President Bush addressed nearly 200 nations gathered for the annual General Assembly of the United Nations yesterday.
He warned that if the UN doesn’t enforce the resolutions demanding Iraq to disarm, the United States will take action on its own.
He said: "The Security Council resolutions will be enforced — the just demands of peace and security will be met — or action will be unavoidable. And a regime that has lost its legitimacy will also lose its power."
Bush also said: "the United States has no quarrel with the Iraqi people." As London Independent reporter Robert Fisk points out, President Reagan said the US "had no quarrel with the Libyan people" before the US bombed Libya in 1985. Bush the First used the words again, before he bombed Iraq in 1991. And George W. Bush used those words before he bombed Afghanistan.
President Bush outlined a series of complaints against the Iraqi government. He said Iraq has violated UN resolutions, committed human rights violations, and lied about its weapons program.
But Bush offered no new evidence that Iraq is developing weapons of mass destruction.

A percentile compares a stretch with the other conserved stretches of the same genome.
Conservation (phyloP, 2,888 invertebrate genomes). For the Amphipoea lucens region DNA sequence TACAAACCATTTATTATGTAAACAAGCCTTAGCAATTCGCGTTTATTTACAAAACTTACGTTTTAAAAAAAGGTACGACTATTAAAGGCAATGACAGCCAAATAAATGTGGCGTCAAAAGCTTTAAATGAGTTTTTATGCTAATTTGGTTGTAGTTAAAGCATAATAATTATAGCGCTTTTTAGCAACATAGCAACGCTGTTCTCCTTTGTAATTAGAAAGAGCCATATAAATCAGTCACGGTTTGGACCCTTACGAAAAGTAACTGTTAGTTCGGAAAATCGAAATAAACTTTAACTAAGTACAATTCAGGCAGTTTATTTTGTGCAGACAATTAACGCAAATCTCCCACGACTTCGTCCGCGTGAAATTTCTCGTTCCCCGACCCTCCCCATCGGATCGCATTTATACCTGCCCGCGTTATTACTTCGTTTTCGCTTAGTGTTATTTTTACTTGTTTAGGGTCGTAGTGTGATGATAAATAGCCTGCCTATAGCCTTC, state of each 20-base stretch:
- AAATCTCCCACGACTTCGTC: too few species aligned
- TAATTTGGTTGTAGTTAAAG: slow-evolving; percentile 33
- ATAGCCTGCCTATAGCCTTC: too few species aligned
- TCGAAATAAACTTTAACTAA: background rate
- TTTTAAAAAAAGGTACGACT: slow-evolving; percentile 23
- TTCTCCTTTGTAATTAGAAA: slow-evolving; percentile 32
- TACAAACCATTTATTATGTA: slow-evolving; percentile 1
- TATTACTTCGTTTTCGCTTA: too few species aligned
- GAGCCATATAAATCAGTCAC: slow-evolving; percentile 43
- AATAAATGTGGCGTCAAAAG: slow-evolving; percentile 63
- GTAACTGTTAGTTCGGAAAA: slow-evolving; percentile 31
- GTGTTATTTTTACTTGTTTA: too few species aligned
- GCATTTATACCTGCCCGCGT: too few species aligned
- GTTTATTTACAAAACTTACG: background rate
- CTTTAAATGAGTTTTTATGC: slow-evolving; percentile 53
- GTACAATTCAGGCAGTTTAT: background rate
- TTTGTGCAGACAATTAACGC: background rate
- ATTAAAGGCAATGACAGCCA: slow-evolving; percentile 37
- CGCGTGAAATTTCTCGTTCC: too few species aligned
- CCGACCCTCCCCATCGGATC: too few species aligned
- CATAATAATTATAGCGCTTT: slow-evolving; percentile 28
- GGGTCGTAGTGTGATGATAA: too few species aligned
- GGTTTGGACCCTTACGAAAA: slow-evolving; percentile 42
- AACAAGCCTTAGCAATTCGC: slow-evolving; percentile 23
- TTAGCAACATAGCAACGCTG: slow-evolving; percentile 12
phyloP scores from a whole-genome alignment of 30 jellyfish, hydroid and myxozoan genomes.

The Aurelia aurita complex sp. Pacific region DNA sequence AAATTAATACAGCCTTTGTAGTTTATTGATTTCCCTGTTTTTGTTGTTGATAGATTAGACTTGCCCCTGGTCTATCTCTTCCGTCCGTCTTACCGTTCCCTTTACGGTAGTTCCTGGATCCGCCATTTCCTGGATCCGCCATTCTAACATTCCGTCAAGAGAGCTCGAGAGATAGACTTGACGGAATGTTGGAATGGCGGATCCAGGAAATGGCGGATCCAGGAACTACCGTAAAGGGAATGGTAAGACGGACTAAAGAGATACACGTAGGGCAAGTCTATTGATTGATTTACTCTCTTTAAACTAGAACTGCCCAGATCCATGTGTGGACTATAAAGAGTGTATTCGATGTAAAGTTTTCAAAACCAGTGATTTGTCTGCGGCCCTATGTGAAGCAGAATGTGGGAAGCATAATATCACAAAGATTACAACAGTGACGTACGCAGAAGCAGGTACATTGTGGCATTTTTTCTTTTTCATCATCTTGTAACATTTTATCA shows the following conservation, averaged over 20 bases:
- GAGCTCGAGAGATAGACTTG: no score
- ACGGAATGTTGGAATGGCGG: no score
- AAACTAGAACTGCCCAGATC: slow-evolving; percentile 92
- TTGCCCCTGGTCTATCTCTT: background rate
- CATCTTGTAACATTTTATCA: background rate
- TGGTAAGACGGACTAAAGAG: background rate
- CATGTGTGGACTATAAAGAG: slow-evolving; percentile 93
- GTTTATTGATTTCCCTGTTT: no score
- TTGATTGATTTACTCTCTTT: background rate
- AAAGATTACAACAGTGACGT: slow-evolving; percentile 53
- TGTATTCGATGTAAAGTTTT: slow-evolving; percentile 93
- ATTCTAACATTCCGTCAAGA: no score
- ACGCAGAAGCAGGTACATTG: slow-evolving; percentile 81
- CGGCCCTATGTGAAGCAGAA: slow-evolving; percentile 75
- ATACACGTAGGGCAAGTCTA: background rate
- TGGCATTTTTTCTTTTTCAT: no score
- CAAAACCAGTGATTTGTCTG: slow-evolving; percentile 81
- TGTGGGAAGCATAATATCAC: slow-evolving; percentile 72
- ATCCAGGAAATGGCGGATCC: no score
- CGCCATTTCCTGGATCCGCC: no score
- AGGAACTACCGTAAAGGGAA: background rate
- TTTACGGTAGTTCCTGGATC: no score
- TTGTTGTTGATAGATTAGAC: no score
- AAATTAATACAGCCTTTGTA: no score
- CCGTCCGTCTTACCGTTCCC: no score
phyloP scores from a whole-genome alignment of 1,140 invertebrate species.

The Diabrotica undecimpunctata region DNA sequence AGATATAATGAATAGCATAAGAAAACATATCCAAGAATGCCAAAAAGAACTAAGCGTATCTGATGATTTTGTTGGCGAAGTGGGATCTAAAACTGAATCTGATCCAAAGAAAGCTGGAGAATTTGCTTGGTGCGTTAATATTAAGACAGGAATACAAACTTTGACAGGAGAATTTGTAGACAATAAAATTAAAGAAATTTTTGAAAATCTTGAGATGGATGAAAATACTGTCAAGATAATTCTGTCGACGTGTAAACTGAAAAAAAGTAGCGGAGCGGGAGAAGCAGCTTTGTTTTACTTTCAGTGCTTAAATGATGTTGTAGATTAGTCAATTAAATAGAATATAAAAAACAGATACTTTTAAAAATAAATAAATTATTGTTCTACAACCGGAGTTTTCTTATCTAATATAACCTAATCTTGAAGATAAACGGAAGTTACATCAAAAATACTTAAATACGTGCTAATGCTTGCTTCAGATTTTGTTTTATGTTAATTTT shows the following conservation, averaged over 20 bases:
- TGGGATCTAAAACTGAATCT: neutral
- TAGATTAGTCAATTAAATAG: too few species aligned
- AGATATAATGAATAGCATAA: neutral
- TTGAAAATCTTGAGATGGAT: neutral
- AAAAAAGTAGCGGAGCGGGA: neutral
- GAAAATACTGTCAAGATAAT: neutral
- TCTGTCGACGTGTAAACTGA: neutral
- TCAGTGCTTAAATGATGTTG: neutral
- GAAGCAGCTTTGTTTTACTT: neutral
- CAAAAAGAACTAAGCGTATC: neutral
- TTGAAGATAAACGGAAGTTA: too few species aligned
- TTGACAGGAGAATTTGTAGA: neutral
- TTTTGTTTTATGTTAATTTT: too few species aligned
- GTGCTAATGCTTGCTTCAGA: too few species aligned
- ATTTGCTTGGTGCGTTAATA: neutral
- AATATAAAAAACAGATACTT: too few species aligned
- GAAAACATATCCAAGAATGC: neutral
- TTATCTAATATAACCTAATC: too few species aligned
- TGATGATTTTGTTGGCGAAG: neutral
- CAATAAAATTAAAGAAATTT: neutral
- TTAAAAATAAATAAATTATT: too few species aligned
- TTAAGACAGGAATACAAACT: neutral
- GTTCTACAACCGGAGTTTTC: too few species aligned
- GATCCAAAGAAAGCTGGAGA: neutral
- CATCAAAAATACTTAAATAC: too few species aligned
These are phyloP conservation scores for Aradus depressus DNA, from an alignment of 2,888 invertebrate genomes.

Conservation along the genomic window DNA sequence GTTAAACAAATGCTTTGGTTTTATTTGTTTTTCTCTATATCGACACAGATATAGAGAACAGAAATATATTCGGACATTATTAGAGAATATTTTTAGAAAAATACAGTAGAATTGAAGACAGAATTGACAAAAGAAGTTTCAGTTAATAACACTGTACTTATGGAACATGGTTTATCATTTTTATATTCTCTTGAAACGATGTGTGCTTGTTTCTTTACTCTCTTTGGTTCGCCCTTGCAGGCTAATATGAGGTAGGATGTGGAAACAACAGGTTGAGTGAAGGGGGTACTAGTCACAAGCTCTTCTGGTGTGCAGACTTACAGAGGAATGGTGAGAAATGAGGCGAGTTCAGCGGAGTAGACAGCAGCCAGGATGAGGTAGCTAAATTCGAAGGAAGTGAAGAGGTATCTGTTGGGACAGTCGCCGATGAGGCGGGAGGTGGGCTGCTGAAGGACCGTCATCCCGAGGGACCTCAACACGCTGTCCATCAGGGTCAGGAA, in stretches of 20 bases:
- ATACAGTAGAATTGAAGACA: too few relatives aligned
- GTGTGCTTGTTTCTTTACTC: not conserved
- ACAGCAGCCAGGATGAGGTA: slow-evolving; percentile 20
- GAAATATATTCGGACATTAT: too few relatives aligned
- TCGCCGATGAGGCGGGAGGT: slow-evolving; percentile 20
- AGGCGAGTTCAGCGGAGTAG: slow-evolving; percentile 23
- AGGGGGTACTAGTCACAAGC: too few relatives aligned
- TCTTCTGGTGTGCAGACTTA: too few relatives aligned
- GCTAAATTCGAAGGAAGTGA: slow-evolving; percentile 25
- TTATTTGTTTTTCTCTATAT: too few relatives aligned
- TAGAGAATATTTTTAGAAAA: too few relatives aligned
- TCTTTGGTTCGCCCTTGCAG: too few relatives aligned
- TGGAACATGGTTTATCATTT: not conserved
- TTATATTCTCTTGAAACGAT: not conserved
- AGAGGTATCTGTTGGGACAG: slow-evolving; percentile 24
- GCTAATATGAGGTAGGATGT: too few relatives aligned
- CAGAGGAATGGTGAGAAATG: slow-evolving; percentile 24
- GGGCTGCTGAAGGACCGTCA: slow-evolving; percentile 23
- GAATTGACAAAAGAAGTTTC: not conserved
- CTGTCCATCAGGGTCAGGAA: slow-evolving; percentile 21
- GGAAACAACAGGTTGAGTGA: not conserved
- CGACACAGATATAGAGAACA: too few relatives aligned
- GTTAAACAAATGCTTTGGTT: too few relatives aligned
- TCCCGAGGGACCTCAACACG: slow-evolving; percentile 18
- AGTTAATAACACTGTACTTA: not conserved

Iraq’s UN Ambassador Mohammed Aldouri said President Bush had delivered the "longest series of fabrications that has ever been told by a leader of a nation." He said the speech was an attempt to divert attention from the Israeli-Palestinian crisis, and that the US is out to target any independent nation that refuses to adhere to US policy. He said the speech is a pretext for invasion.
- President Bush, speaking to the United Nations General Assembly.
- Robert Fisk, reporter, London Independent.
- Hans von Sponeck, former UN humanitarian coordinator for Iraq.
- Scott Ritter, former UN weapons inspector.
- Francis Boyle, professor of International Law at the University of Illinois.
- Rep. Nick Rahall, D-W.Va